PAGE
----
I’m not a food connoisseur by any means. That’s why I was mainly stressing over the food. I wanted everything to taste good, I wanted everything to get done on time, and I didn’t want to poison my guests with the turkey! Needless to say, everything got done ahead of schedule, the food tasted great, and we didn’t have to order pizza (a win in my book)!

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For dessert: Pear and Frangipane Tart

 

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The decor and food aside, it’s all about the company of people. That’s why we gather. We gather for the friendships and the conversations – it just happens to be around food! And honestly, all my stressing disappeared when my friends started arriving. It didn’t matter if things didn’t get done on time, or something wasn’t absolutely perfect, they supported this endeavor and that meant the world to me!

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My friend Jon made a sign for my blog!

Menu

Starter

Warm Quinoa Salad with Broccoli and Acorn Squash, Tossed in a Lemon Vinaigrette

Main Dish

Oven Roasted Turkey

Sides

Homemade Cranberry Sauce

Wild Mushroom and Brioche Stuffing

Autumn Roasted Root Vegetables (Carrots and Beets)

Dessert

Pear and Frangipane Tart Topped with Brown Sugar and Pine Nuts

 

I hope I gave you some inspiration for your next gathering – whether that’s for Thanksgiving,

Christmas, or any other time of the year! Getting together with friends and people who care about you is what it’s all about. The biggest thing is not to stress too much and do lots of planning ahead of time! You will thank yourself and your guests will enjoy themselves more. Don’t worry if something isn’t absolutely perfect because if you’re with people who care about you, does it really matter anyway? Besides, perfection is not what we’re about.

Unfortunately, I was unable to get a lot of pictures because I was running around doing things. My dear friend Sarah took the majority of the pictures so be on the lookout for part 2! If you want to see all that led up to this, you can check out the archives. I have some tips, DIY tutorials, and general inspiration for you!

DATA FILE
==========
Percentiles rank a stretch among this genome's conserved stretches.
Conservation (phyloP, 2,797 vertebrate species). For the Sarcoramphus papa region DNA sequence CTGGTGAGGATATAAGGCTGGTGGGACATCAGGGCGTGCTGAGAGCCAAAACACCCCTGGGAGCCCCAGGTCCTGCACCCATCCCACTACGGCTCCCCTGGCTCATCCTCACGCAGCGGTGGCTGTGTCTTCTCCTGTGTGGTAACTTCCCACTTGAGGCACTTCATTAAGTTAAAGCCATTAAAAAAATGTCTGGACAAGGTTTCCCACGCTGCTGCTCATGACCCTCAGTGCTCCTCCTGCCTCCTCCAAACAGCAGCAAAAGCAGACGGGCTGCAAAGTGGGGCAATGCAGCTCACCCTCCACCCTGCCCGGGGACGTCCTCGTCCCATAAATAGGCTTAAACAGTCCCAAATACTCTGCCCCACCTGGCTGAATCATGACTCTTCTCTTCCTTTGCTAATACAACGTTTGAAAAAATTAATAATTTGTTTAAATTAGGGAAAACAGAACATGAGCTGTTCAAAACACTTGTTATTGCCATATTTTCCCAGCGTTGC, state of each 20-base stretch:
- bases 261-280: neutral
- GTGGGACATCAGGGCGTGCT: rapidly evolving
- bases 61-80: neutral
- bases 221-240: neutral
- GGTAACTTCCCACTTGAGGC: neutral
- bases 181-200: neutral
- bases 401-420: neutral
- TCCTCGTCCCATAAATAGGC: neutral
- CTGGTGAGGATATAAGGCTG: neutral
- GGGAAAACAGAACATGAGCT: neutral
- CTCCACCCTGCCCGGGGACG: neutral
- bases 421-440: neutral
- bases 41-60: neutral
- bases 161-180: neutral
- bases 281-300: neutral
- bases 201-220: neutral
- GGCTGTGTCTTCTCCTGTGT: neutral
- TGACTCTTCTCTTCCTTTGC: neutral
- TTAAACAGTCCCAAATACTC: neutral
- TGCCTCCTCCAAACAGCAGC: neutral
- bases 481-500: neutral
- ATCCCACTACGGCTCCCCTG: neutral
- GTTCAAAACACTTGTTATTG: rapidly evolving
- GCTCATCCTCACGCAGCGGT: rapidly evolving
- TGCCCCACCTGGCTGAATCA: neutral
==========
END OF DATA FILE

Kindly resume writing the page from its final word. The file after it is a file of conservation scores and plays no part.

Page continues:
Until next time – happy gathering!

A Thanksgiving Gathering: Styling a Simple Table

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If you’ve been following along with my blog, you’ll know that I’ve been doing a series of Thanksgiving posts – tips and tricks to get you prepared for your dinner. It’s all leading up to a gathering I’m hosting which is… this Saturday (oh boy!). You can look through the archives or my latest posts to find the series! This will be the last post of the series until, of course, the gathering! And then I can show you all how it went! I don’t know when I will have time to get the post on the gathering up so I wanted to give you some inspiration on how to style your table before turkey day!

There are so many ways to style a table. Some are elaborate and some are simple. I am more drawn to the simple side. It is easy on your wallet, but looks really elegant and tasteful at the same time. When the decor is simple, we can focus more on the food (and I need to focus on the food!), the people we have over, and the conversations that are born. It also means a poor girl can pull off a fabulous table!

Entertaining is new to me. And I’ll be honest, it’s a little scary. Will the food turn out alright? Will people have a good time? Growing up my parents never really entertained – nothing this elaborate and certainly not for Thanksgiving. It was just the 4 of us, the table filled with food with every inch that could be spared. The house toasty warm from the fireplace and the smell of turkey permeating every room. We walk into the kitchen after what seems like an endless amount of waiting and feast our eyes on the food. So it was about the food and being together. And it is no different now.